]]>

]]>

]]>

The ancient Greeks could obviously count, and they had bankers, so they understood credits and debts, and the idea of your bank account being empty. However, they had not reached the brilliant insight of Brahmagupta, around 628 AD, that you could multiply a debt (−) and a debt (−) to get a credit (+).

The ancient Greeks had three words for “one” (εἷς = *heis*, μία = *mia*, ἑν = *hen*), depending on gender. So, in the opening line of Plato’s *Timaeus*, Socrates counts: “One, two, three; but where, my dear Timaeus, is the fourth of those who were yesterday my guests … ? (εἷς, δύο, τρεῖς: ὁ δὲ δὴ τέταρτος ἡμῖν, ὦ φίλε Τίμαιε, ποῦ τῶν χθὲς μὲν δαιτυμόνων … ; )”

The Greeks had two words for “nothing” or “zero” (μηδέν = *mēden* and οὐδέν = *ouden*). So, in the Christian New Testament, in John 21:11, some fisherman count fish and get 153, but in Luke 5:5, Simon Peter says “Master, we toiled all night and took nothing (οὐδὲν)!”

In ordinary (non-positional) Greek numerals, the Greeks used α = 1, ι = 10, and ρ = 100. There was no special symbol for zero. Greek mathematicians, such as Archimedes, wrote numbers out in words when stating a theorem.

Greek astronomers, who performed more complex calculations, used the Babylonian base-60 system. Sexagesimal “digits” from 1 to 59 were written in ordinary Greek numerals, with variations of ō for zero. The overbar was necessary to distinguish ō from the letter ο, which denoted the number 70 (since an overbar was a standard way of indicating abbreviations, it is likely that the symbol ō was an abbreviation for οὐδὲν).

Initially (around 100 AD) the overbar was quite fancy, and it became shorter and simpler over time, eventually disappearing altogether. Here it is in a French edition of Ptolemy’s *Almagest* of c. 150 AD:

In Greek-influenced Latin astronomical calculations, such as those used by Christians to calculate the date of Easter, “NULLA” or “N” was used for zero as a value. Such calculations date from the third century AD. Here (from Gallica) is part of a beautiful late example from around 700 AD (the calendar of St. Willibrord):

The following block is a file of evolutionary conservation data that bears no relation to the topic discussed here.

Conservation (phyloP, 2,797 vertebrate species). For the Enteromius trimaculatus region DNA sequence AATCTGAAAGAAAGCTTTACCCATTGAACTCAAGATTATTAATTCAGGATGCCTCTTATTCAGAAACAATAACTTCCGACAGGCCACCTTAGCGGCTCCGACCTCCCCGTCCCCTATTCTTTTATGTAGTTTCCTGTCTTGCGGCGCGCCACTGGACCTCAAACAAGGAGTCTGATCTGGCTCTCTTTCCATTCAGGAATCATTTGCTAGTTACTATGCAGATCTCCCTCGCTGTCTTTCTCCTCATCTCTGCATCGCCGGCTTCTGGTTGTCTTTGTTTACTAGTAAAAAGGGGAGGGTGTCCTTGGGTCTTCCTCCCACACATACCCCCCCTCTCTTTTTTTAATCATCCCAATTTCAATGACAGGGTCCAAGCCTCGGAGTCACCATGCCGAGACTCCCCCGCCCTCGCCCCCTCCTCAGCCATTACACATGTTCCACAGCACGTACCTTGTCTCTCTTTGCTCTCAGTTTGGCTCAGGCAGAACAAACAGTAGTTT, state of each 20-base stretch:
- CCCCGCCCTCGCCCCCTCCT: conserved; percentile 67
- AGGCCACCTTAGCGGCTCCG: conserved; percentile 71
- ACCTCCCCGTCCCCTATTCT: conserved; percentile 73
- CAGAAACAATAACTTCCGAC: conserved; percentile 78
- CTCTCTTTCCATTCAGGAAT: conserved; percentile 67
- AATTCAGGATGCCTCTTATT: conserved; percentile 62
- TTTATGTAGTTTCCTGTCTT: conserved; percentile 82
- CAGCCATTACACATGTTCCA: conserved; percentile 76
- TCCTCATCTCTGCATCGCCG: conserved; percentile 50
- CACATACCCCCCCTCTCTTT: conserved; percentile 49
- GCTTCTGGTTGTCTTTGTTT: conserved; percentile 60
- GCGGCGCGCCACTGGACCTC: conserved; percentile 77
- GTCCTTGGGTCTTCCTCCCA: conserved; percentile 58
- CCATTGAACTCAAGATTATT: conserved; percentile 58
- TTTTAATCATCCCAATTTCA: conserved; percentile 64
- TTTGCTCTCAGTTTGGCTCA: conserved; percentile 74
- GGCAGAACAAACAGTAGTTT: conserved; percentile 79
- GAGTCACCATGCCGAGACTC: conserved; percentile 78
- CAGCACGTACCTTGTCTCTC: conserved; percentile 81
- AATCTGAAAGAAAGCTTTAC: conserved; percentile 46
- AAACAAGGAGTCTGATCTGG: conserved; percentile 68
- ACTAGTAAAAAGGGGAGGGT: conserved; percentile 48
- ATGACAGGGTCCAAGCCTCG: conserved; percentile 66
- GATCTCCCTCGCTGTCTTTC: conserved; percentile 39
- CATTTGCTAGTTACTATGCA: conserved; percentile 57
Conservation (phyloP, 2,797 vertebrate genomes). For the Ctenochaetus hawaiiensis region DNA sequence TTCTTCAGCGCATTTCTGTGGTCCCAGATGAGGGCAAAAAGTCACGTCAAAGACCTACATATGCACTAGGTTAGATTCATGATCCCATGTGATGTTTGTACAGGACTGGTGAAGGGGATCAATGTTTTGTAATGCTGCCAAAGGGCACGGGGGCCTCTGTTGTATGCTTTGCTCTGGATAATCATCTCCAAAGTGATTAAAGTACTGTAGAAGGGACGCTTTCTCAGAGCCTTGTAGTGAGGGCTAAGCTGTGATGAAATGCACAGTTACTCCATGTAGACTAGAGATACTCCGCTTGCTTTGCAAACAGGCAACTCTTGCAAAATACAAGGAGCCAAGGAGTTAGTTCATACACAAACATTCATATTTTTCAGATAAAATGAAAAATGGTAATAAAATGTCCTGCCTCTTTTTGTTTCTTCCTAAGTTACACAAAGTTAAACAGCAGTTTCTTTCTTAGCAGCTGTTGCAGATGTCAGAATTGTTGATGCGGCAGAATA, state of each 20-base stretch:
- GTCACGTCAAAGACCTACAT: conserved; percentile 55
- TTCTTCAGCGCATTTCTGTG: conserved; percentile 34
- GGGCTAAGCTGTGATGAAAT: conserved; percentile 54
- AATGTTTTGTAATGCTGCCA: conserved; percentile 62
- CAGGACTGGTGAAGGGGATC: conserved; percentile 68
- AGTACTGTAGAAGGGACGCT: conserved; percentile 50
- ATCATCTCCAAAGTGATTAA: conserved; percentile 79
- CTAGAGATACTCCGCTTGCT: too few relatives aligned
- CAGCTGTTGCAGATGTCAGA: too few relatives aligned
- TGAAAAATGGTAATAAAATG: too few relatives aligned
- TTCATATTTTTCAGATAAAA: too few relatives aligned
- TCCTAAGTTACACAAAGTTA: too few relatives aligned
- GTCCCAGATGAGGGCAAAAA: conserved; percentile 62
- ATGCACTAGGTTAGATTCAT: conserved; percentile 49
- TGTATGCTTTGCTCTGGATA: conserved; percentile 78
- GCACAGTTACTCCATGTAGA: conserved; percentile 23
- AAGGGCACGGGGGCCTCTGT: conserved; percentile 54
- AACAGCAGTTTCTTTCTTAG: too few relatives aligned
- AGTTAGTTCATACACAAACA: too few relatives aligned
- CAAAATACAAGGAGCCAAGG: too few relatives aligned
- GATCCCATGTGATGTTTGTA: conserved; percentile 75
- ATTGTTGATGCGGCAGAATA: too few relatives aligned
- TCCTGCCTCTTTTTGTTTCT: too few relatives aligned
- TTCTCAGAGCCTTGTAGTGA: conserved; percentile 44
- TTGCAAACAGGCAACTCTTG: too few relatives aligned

Outside of astronomy, zero does not seem to get mentioned much, although Aristotle, in his *Physics* (Book 4, Part 8) points out, as if it is a well-known fact, that “there is no ratio of zero (nothing) to a number (οὐδὲ τὸ μηδὲν πρὸς ἀριθμόν),” i.e. that you cannot divide by zero. Here Aristotle may have been ahead of Brahmagupta, who thought that 0/0 = 0.

We now turn to the formal theory of numbers, in the *Elements* of Euclid and other works. This is mathematics in a surprisingly modern style, with formal proofs and (more or less) formal definitions. In book VII of the *Elements* (Definitions 1 & 2), Euclid defines the technical terms μονάς = *monas* (unit) and ἀριθμὸς = *arithmos* (number):

- A
*monas*(unit) is that by virtue of which each of the things that exist is called one (μονάς ἐστιν, καθ᾽ ἣν ἕκαστον τῶν ὄντων ἓν λέγεται). - An
*arithmos*(number) is a multitude composed of units (ἀριθμὸς δὲ τὸ ἐκ μονάδων συγκείμενον πλῆθος).

So 1 is the *monas* (unit), and the technical definition of *arithmos* excludes 0 and 1, just as today the technical definition of natural number is taken by some mathematicians to exclude 0. However, in informal Greek language, 1 was still a number, and Greek mathematicians were not at all consistent about excluding 1. It remained a number for the purpose of doing arithmetic. Around 100 AD, for example, Nicomachus of Gerasa (in his *Introduction to Arithmetic*, Book 1, VIII, 9–12) discusses the powers of 2 (1, 2, 4, 8, 16, 32, 64, 128, 256, 512 = α, β, δ, η, ιϛ, λβ, ξδ, ρκη, σνϛ, φιβ) and notes that “it is the property of all these terms when they are added together successively to be equal to the next in the series, lacking a *monas* (συμβέβηκε δὲ πᾱ́σαις ταῖς ἐκθέσεσι συντεθειμέναις σωρηδὸν ἴσαις εἶναι τῷ μετ’ αὐτὰς παρὰ μονάδα).” In the same work (Book 1, XIX, 9), he provides a multiplication table for the numbers 1 through 10:

The issue here is that Euclid was aware of the fundamental theorem of arithmetic, i.e. that every positive integer can be decomposed into a bag (multiset) of prime factors, in no particular order, e.g. 60 = 2×2×3×5 = 2×2×5×3 = 2×5×2×3 = 5×2×2×3 = 5×2×3×2 = 2×5×3×2 = 2×3×5×2 = 2×3×2×5 = 3×2×2×5 = 3×2×5×2 = 3×5×2×2 = 5×3×2×2.